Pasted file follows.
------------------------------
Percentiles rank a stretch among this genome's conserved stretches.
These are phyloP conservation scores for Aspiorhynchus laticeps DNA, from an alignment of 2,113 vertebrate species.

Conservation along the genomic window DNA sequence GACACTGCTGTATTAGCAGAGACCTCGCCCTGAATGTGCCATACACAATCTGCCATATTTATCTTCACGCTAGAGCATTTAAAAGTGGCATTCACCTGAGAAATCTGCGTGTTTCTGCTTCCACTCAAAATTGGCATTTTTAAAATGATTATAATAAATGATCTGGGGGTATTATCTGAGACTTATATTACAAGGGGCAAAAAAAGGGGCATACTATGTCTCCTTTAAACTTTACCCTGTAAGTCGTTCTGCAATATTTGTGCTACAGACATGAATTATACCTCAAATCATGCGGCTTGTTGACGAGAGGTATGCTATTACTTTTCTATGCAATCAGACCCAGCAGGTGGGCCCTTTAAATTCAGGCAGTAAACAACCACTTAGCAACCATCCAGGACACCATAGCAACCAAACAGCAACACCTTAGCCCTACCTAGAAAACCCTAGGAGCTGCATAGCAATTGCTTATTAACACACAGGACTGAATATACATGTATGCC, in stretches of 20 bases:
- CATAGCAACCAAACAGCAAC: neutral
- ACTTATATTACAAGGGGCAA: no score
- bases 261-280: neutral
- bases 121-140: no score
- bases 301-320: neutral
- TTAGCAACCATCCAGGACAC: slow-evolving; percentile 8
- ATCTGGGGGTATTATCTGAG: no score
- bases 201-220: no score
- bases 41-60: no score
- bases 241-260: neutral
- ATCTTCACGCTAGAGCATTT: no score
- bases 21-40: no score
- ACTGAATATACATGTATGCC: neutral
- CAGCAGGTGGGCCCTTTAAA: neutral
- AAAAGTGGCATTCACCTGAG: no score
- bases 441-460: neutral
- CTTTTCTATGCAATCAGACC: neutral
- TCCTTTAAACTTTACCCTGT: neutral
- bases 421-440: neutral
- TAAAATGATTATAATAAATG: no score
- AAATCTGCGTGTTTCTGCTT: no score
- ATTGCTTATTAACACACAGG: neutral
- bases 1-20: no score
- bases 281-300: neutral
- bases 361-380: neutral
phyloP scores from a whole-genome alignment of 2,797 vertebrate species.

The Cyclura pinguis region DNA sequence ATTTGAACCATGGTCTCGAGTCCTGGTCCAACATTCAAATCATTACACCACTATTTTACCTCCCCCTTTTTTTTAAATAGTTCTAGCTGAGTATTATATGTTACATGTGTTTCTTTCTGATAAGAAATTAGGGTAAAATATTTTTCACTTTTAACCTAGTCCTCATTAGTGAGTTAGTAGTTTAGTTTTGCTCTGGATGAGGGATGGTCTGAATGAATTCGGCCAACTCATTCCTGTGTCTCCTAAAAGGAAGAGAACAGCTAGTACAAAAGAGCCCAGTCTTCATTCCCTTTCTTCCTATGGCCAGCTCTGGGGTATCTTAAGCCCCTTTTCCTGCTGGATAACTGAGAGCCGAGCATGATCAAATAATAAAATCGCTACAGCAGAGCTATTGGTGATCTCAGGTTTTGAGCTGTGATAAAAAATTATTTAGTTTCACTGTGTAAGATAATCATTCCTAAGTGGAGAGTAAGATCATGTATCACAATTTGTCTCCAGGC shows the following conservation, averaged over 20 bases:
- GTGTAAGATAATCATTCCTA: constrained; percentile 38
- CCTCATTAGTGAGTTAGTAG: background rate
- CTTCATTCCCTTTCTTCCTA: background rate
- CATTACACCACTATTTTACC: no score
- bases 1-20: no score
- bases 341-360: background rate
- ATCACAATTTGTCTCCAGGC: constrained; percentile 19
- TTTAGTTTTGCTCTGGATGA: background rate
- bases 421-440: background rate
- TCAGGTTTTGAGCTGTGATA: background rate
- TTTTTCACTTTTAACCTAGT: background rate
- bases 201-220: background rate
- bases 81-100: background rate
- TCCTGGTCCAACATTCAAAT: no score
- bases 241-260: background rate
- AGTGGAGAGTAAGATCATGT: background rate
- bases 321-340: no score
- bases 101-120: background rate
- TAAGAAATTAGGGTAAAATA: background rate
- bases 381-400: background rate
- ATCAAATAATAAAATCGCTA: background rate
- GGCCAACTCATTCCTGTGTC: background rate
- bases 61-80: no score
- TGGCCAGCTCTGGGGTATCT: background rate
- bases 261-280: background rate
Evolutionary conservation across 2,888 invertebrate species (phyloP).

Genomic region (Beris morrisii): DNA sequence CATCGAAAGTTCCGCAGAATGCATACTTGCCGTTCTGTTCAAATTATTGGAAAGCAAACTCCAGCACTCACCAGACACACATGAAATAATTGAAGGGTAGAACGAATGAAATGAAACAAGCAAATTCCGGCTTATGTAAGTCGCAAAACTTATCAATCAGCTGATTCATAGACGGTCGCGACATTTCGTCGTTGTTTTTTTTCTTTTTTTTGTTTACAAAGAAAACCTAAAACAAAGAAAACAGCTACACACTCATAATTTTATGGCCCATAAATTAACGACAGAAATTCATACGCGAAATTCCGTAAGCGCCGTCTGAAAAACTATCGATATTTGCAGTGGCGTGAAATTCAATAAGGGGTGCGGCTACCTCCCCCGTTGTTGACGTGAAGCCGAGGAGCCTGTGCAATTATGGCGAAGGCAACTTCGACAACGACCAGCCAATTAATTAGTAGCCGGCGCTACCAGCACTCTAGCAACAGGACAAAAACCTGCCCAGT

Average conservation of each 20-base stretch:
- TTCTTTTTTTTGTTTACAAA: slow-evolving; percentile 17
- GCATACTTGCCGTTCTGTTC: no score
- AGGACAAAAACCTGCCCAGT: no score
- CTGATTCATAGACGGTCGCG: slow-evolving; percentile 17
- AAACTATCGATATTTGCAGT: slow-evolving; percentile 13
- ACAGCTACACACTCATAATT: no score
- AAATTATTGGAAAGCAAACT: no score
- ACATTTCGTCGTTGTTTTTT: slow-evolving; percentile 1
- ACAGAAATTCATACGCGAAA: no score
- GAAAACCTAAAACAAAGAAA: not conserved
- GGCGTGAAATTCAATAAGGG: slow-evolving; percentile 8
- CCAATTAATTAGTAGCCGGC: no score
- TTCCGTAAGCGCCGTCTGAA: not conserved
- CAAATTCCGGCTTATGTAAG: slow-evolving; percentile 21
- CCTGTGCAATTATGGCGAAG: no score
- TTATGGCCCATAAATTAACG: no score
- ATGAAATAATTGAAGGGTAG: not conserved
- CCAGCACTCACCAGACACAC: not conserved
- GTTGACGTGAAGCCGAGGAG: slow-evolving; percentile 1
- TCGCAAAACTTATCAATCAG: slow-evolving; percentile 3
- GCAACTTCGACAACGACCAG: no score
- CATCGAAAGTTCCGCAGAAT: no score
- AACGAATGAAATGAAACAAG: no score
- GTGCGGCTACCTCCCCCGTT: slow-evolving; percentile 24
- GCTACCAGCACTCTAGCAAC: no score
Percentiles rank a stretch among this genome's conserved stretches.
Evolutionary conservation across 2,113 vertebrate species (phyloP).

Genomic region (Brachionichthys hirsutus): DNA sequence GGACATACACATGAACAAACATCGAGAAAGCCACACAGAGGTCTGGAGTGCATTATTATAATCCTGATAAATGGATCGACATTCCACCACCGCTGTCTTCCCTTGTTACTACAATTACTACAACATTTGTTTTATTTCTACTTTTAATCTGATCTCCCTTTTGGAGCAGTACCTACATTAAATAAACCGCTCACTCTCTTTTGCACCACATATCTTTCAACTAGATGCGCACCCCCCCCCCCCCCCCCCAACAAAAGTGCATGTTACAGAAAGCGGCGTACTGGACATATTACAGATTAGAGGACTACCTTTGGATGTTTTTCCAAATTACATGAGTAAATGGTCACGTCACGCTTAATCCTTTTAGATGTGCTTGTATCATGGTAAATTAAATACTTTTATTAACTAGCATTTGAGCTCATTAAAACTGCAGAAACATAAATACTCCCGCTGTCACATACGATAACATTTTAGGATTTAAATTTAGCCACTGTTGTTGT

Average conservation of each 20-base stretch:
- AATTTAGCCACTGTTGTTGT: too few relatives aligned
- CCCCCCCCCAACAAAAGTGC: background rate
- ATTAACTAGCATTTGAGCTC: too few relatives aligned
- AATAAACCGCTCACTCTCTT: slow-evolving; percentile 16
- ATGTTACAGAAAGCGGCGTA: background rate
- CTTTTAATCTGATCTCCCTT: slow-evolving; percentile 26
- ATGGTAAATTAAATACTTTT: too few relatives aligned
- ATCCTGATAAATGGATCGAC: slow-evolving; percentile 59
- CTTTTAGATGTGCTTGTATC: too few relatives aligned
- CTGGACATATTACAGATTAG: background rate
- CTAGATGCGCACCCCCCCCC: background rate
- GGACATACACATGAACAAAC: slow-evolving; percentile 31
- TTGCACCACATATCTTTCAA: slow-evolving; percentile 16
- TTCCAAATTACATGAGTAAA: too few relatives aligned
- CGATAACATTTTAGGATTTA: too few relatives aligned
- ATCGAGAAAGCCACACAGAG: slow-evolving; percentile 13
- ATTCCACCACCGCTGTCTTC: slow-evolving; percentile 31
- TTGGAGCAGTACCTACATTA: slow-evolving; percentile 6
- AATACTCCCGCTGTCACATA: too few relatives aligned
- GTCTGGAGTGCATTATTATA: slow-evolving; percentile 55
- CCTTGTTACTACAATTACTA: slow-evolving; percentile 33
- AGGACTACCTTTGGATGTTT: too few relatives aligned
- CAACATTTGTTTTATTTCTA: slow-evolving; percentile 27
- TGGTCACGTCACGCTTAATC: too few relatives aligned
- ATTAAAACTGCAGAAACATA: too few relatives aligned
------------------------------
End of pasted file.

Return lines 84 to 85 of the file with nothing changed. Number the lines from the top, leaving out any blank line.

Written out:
Percentiles rank a stretch among this genome's conserved stretches.
Evolutionary conservation across 2,113 vertebrate species (phyloP).